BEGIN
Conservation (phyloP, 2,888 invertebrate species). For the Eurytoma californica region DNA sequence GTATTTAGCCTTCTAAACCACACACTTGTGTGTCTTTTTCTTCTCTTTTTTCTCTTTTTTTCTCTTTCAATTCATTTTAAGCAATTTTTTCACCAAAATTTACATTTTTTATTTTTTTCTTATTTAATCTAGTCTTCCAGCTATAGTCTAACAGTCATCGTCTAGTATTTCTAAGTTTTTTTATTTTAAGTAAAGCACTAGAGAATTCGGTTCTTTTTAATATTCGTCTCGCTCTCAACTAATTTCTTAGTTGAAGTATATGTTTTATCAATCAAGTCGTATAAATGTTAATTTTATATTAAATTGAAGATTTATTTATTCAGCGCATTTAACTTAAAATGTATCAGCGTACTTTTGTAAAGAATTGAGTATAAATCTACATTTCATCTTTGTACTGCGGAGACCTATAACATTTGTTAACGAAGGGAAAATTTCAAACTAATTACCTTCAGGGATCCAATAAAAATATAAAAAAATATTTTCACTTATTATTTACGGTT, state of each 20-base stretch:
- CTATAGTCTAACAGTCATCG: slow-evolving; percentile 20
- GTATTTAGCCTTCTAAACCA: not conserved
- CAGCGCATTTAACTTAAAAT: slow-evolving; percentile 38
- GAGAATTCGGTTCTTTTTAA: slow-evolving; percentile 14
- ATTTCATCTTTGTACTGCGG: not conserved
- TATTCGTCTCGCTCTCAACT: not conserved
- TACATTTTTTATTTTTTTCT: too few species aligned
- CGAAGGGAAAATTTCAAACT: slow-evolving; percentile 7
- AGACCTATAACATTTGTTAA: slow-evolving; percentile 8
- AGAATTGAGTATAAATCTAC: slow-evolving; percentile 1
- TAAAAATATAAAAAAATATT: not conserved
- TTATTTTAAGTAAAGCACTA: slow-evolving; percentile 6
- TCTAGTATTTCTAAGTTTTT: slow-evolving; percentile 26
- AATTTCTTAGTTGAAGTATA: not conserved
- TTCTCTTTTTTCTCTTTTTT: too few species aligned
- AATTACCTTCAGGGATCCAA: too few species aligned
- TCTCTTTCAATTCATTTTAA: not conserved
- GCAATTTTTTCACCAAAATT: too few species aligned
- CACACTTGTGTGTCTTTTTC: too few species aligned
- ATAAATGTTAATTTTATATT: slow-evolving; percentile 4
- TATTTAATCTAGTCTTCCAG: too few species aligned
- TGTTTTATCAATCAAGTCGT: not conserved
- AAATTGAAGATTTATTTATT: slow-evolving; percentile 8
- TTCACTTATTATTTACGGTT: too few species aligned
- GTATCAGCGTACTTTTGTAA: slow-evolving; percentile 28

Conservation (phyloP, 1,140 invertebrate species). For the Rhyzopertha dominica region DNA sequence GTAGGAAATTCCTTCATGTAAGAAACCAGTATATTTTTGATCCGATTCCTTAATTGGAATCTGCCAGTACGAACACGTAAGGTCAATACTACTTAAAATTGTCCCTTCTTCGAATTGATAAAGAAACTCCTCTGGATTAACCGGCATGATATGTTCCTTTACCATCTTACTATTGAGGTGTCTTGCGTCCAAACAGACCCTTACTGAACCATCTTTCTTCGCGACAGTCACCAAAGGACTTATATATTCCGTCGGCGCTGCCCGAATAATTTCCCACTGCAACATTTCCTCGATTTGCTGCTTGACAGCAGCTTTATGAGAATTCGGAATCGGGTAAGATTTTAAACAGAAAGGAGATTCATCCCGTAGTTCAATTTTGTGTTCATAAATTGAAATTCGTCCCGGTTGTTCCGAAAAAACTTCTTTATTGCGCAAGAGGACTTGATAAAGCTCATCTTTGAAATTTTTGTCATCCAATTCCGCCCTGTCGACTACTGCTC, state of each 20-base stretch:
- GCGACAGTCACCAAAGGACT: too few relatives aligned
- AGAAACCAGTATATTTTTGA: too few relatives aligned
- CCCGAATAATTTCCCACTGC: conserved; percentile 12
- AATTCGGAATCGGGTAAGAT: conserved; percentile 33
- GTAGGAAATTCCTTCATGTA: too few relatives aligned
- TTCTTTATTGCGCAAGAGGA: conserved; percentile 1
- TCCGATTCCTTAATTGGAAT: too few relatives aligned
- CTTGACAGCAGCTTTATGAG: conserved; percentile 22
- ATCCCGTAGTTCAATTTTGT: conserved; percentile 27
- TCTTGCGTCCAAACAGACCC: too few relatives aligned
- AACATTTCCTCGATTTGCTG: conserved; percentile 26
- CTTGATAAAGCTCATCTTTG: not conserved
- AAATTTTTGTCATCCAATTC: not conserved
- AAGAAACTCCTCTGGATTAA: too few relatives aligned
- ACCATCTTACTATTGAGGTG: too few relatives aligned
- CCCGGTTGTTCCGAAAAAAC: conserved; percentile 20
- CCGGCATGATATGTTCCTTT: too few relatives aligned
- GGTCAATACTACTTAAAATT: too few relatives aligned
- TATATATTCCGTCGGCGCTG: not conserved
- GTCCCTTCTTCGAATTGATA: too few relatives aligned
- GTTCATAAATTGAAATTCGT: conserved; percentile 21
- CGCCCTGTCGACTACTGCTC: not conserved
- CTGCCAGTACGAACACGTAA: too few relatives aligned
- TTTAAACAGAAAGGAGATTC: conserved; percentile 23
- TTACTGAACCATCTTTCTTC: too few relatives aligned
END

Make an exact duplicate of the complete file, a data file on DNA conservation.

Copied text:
Conservation (phyloP, 2,888 invertebrate species). For the Eurytoma californica region DNA sequence GTATTTAGCCTTCTAAACCACACACTTGTGTGTCTTTTTCTTCTCTTTTTTCTCTTTTTTTCTCTTTCAATTCATTTTAAGCAATTTTTTCACCAAAATTTACATTTTTTATTTTTTTCTTATTTAATCTAGTCTTCCAGCTATAGTCTAACAGTCATCGTCTAGTATTTCTAAGTTTTTTTATTTTAAGTAAAGCACTAGAGAATTCGGTTCTTTTTAATATTCGTCTCGCTCTCAACTAATTTCTTAGTTGAAGTATATGTTTTATCAATCAAGTCGTATAAATGTTAATTTTATATTAAATTGAAGATTTATTTATTCAGCGCATTTAACTTAAAATGTATCAGCGTACTTTTGTAAAGAATTGAGTATAAATCTACATTTCATCTTTGTACTGCGGAGACCTATAACATTTGTTAACGAAGGGAAAATTTCAAACTAATTACCTTCAGGGATCCAATAAAAATATAAAAAAATATTTTCACTTATTATTTACGGTT, state of each 20-base stretch:
- CTATAGTCTAACAGTCATCG: slow-evolving; percentile 20
- GTATTTAGCCTTCTAAACCA: not conserved
- CAGCGCATTTAACTTAAAAT: slow-evolving; percentile 38
- GAGAATTCGGTTCTTTTTAA: slow-evolving; percentile 14
- ATTTCATCTTTGTACTGCGG: not conserved
- TATTCGTCTCGCTCTCAACT: not conserved
- TACATTTTTTATTTTTTTCT: too few species aligned
- CGAAGGGAAAATTTCAAACT: slow-evolving; percentile 7
- AGACCTATAACATTTGTTAA: slow-evolving; percentile 8
- AGAATTGAGTATAAATCTAC: slow-evolving; percentile 1
- TAAAAATATAAAAAAATATT: not conserved
- TTATTTTAAGTAAAGCACTA: slow-evolving; percentile 6
- TCTAGTATTTCTAAGTTTTT: slow-evolving; percentile 26
- AATTTCTTAGTTGAAGTATA: not conserved
- TTCTCTTTTTTCTCTTTTTT: too few species aligned
- AATTACCTTCAGGGATCCAA: too few species aligned
- TCTCTTTCAATTCATTTTAA: not conserved
- GCAATTTTTTCACCAAAATT: too few species aligned
- CACACTTGTGTGTCTTTTTC: too few species aligned
- ATAAATGTTAATTTTATATT: slow-evolving; percentile 4
- TATTTAATCTAGTCTTCCAG: too few species aligned
- TGTTTTATCAATCAAGTCGT: not conserved
- AAATTGAAGATTTATTTATT: slow-evolving; percentile 8
- TTCACTTATTATTTACGGTT: too few species aligned
- GTATCAGCGTACTTTTGTAA: slow-evolving; percentile 28

Conservation (phyloP, 1,140 invertebrate species). For the Rhyzopertha dominica region DNA sequence GTAGGAAATTCCTTCATGTAAGAAACCAGTATATTTTTGATCCGATTCCTTAATTGGAATCTGCCAGTACGAACACGTAAGGTCAATACTACTTAAAATTGTCCCTTCTTCGAATTGATAAAGAAACTCCTCTGGATTAACCGGCATGATATGTTCCTTTACCATCTTACTATTGAGGTGTCTTGCGTCCAAACAGACCCTTACTGAACCATCTTTCTTCGCGACAGTCACCAAAGGACTTATATATTCCGTCGGCGCTGCCCGAATAATTTCCCACTGCAACATTTCCTCGATTTGCTGCTTGACAGCAGCTTTATGAGAATTCGGAATCGGGTAAGATTTTAAACAGAAAGGAGATTCATCCCGTAGTTCAATTTTGTGTTCATAAATTGAAATTCGTCCCGGTTGTTCCGAAAAAACTTCTTTATTGCGCAAGAGGACTTGATAAAGCTCATCTTTGAAATTTTTGTCATCCAATTCCGCCCTGTCGACTACTGCTC, state of each 20-base stretch:
- GCGACAGTCACCAAAGGACT: too few relatives aligned
- AGAAACCAGTATATTTTTGA: too few relatives aligned
- CCCGAATAATTTCCCACTGC: conserved; percentile 12
- AATTCGGAATCGGGTAAGAT: conserved; percentile 33
- GTAGGAAATTCCTTCATGTA: too few relatives aligned
- TTCTTTATTGCGCAAGAGGA: conserved; percentile 1
- TCCGATTCCTTAATTGGAAT: too few relatives aligned
- CTTGACAGCAGCTTTATGAG: conserved; percentile 22
- ATCCCGTAGTTCAATTTTGT: conserved; percentile 27
- TCTTGCGTCCAAACAGACCC: too few relatives aligned
- AACATTTCCTCGATTTGCTG: conserved; percentile 26
- CTTGATAAAGCTCATCTTTG: not conserved
- AAATTTTTGTCATCCAATTC: not conserved
- AAGAAACTCCTCTGGATTAA: too few relatives aligned
- ACCATCTTACTATTGAGGTG: too few relatives aligned
- CCCGGTTGTTCCGAAAAAAC: conserved; percentile 20
- CCGGCATGATATGTTCCTTT: too few relatives aligned
- GGTCAATACTACTTAAAATT: too few relatives aligned
- TATATATTCCGTCGGCGCTG: not conserved
- GTCCCTTCTTCGAATTGATA: too few relatives aligned
- GTTCATAAATTGAAATTCGT: conserved; percentile 21
- CGCCCTGTCGACTACTGCTC: not conserved
- CTGCCAGTACGAACACGTAA: too few relatives aligned
- TTTAAACAGAAAGGAGATTC: conserved; percentile 23
- TTACTGAACCATCTTTCTTC: too few relatives aligned